Personal Injuries Information Portal.

HomeTypes of Personal InjuriesLegal RightsTips and ArticlesSitemapResourcesDirectory




Can Informations lawfully be laid by fax in the magistrates court

In the recent case of Rockall v DEFRA (22 March 2007) [2007] EWCA Div 614 the Divisional Court was asked to decide two fundamentally important issues as to when proceedings for regulatory offences are as a matter of law "instituted" in the magistrates' court. The resolution of these issues affect the way in which magistrates' courts accept the initiating process for all prosecutions and when time stops in relation to limitation. Issue 1: fax service The first issue was whether service of an information commencing regulatory proceedings by DEFRA pursuant to the Forestry Act 1967 could be lawfully "served" by way of fax. The Appellant contended that in the absence of detailed provision for service by way of fax in the Criminal Procedure Rules, such as those contained in the Civil Procedure Rules, service ought properly to be lawfully effected only when received "by a member of staff of the clerk to the justices" (citing Lord Roskill, in Regina v Manchester Stipendiary Magistrates' Court ex parte Hill [1983] 1 AC 328). The Respondent argued that an information was received at a magistrates' court when a fax arrived at a court fax machine.

It was irrelevant if a person physically picked up that fax so long as it had arrived at the fax machine before the expiry of the limitation period. The same principles already applied to postal deliveries in that a letter left unopened in a court office was deemed received when it had arrived and not when a court official opened it. Second 2: "Institute" proceedings The second issue that the Appellant invited the Divisional Court to decide was the meaning of the word "institute" in the context of the proceedings commenced by DEFRA for the purposes of limitation. Section 17(1) of the Forestry Act 1967 provides that proceedings for an offence under this section may be instituted within six months from the first discovery of the offence by the person taking the proceedings, provided that no proceedings shall be instituted more than two years after the date of the offence. This provision is an exception to the general rule in section 127(1) of the Magistrates' Court Act 1980 that a magistrates court does not have jurisdiction to try an information unless it has been laid within six months from the time when the offence was committed, "except as otherwise expressly provided by any enactment".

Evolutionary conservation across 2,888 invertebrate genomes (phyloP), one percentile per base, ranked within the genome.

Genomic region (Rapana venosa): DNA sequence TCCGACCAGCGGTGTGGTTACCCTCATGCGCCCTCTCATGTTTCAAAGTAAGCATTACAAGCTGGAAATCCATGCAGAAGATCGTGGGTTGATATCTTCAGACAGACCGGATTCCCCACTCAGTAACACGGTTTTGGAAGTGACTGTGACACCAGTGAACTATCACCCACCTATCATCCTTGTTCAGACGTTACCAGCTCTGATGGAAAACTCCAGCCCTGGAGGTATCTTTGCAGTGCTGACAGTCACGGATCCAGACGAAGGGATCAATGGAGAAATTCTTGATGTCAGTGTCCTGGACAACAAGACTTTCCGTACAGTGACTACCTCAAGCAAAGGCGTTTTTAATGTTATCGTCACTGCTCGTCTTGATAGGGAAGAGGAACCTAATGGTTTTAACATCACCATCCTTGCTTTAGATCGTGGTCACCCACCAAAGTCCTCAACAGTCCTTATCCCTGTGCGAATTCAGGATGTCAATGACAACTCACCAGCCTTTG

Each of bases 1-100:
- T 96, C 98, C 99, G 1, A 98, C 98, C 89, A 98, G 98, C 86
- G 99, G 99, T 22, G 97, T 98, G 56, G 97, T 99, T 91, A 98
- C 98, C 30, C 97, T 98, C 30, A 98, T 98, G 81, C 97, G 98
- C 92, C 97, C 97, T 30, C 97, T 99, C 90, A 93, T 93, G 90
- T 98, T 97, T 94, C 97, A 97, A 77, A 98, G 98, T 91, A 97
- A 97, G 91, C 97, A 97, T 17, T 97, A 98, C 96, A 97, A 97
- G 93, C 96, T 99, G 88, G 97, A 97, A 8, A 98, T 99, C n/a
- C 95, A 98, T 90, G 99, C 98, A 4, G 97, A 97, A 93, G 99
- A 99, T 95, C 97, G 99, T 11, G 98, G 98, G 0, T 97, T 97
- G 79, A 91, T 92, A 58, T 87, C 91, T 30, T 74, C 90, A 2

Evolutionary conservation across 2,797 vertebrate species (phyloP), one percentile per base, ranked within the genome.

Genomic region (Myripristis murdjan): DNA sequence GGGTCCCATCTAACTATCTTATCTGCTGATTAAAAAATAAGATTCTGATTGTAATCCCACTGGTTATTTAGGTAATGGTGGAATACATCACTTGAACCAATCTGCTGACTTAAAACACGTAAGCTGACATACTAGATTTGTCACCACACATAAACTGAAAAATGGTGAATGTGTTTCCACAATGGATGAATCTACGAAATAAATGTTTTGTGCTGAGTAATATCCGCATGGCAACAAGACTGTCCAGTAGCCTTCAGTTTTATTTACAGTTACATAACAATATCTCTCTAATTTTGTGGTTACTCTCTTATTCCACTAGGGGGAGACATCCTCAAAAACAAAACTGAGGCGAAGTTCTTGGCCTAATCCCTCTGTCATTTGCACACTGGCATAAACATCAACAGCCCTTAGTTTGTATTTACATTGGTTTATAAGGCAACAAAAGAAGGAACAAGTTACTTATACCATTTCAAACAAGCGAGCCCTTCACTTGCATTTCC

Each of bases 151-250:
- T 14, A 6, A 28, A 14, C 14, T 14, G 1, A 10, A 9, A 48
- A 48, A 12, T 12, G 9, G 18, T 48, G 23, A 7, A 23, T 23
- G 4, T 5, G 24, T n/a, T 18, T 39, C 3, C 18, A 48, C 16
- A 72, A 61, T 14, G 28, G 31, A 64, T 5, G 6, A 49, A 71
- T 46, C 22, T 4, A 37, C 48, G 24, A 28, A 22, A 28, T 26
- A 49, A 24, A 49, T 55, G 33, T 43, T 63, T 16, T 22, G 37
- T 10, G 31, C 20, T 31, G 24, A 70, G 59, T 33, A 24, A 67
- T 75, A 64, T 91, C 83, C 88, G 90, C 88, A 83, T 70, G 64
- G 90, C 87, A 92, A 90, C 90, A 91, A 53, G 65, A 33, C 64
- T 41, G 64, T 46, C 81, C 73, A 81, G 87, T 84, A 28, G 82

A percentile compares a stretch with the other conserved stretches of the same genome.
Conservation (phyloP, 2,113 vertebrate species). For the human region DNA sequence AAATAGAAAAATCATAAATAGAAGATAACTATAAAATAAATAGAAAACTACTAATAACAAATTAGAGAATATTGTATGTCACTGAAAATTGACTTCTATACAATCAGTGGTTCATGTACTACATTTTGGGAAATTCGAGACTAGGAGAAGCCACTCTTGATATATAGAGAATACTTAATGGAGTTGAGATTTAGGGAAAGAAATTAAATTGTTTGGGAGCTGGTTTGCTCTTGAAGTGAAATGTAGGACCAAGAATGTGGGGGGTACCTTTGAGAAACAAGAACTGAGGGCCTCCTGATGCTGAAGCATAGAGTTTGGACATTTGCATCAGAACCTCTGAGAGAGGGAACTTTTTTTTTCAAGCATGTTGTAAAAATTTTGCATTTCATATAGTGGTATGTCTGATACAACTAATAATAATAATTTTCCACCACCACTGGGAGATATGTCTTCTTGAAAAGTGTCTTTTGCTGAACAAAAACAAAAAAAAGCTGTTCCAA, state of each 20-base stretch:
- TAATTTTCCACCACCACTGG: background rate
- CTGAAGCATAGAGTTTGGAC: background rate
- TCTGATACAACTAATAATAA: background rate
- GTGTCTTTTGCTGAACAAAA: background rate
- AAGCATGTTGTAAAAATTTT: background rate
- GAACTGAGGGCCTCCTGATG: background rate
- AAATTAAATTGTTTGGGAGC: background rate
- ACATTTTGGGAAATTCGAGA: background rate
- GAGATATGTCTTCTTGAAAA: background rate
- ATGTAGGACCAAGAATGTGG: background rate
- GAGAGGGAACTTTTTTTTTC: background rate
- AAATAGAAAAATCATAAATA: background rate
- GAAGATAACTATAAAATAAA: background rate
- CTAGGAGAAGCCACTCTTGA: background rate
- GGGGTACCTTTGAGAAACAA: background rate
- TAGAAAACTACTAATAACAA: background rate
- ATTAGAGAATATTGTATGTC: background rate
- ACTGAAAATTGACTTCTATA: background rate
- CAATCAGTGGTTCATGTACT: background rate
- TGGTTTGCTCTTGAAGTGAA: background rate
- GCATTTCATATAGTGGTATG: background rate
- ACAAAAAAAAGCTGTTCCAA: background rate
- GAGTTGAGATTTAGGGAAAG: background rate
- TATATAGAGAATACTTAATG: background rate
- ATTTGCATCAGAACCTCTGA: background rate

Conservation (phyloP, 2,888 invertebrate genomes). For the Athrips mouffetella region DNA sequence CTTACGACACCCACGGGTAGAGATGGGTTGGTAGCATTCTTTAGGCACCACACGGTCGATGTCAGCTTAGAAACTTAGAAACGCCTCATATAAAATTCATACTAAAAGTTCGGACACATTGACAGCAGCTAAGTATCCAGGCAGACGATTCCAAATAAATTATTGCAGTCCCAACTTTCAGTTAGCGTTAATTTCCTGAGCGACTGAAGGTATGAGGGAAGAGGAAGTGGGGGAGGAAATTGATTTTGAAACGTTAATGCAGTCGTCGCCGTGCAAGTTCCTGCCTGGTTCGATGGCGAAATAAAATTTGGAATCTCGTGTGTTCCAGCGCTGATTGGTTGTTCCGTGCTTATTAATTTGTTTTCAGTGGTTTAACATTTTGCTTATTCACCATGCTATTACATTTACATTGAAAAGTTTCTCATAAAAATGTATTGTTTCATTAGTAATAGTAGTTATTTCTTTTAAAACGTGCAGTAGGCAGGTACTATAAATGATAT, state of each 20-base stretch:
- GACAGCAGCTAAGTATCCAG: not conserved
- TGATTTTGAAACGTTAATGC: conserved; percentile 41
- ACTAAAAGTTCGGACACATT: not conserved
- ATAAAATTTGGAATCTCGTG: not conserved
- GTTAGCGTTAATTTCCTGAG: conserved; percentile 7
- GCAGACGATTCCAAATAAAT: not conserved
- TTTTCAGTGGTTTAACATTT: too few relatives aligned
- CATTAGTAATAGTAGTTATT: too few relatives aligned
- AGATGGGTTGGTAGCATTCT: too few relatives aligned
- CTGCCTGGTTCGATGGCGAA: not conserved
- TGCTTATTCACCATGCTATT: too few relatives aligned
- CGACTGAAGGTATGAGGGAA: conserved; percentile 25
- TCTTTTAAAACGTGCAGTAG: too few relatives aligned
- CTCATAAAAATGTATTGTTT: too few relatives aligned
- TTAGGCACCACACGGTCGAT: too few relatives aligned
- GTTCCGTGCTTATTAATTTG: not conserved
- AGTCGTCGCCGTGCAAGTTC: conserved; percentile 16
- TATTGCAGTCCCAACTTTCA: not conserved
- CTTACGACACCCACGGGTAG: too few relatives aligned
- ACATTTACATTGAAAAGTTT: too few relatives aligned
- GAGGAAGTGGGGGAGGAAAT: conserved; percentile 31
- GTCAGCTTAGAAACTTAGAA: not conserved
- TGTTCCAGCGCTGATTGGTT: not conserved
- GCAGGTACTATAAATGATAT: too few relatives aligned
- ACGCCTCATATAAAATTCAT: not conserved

The Appellant relied upon Price -v- Humphries [1958] 3 WLR 304 where Devlin J said: "Proceedings in summary jurisdiction of this sort are instituted by the laying of an information and the issue of a summons, and, when the summons is issued, that is the institution of the proceedings." This would mean that not only would an information purporting to initiate proceedings by fax have to be received at the court office, but there would then have to be a summons issued in relation to it. The Respondent argued that this was wrong in law because the initiating act of laying an information and thereby stopping time from continuing to run must be a unilateral act by the prosecuting authority.

Otherwise, no prosecuting authority could ever ensure that a summons was laid in time because the stopping of time was contingent on actions of persons other than the prosecutor. The Divisional Court in Rockall v DEFRA considered that the decision in the Pontypridd case lead inexorably to the conclusion that, if it can properly be established, by inference or otherwise, that the information was transmitted to the magistrates' court's fax machine within time, that would be sufficient to constitute the laying of the information. The Divisional Court in Rockall v DEFRA considered that a prosecutor, at least in this context, commences his proceedings by laying the information. Conclusions It must be right that the ability to stop time from running on the limitation period must be within the sole province of the prosecuting authority. Otherwise some remarkably arbitrary results follow. For example, if there is a strike by members of the court staff, a situation could easily arise where a prosecutor had quite properly laid the information within time, but it actually opened after the limitation period.

Further, it is an arbitrary distinction to have a fax lying on the fax machine as opposed to a fax that has been picked up off a fax machine and thrown on a desk. Magistrates' courts across the country have been using for some time imaginative ways of jointly accessing electronic informations. The decision in Rockall v DEFRA is a welcome sign for the progression of these mechanisms.

Ian Mann is a Public and Employment Law Barrister at 13 King's Bench Walk, Temple and

Personal Injuries

WHO CAN COLLECT MY RECEIVABLES - The internet provides many resources when you need to find a firm to assist.

What if There Were Legal Justice in the United States - What if the courts in America could be trusted with justice? What if there really was legal justice in our nation? What if there were not totally politically motivated prosecutions and investigations?.

Lemon Law Expert - Lemon Laws in the US were established to help protect the consumer against the purchase of a bad product, most notably automobiles.

New Jersey DWI Penalties - Driving While Intoxicated (DWI) in New Jersey attracts a bunch of penalties that includes fines, charges and surcharges, imprisonment or mandatory counseling.

I have rights - Nature's Rights.



© Copyright All rights reserved.
Unauthorized duplication in part or whole strictly prohibited by international copyright law.
Home Sitemap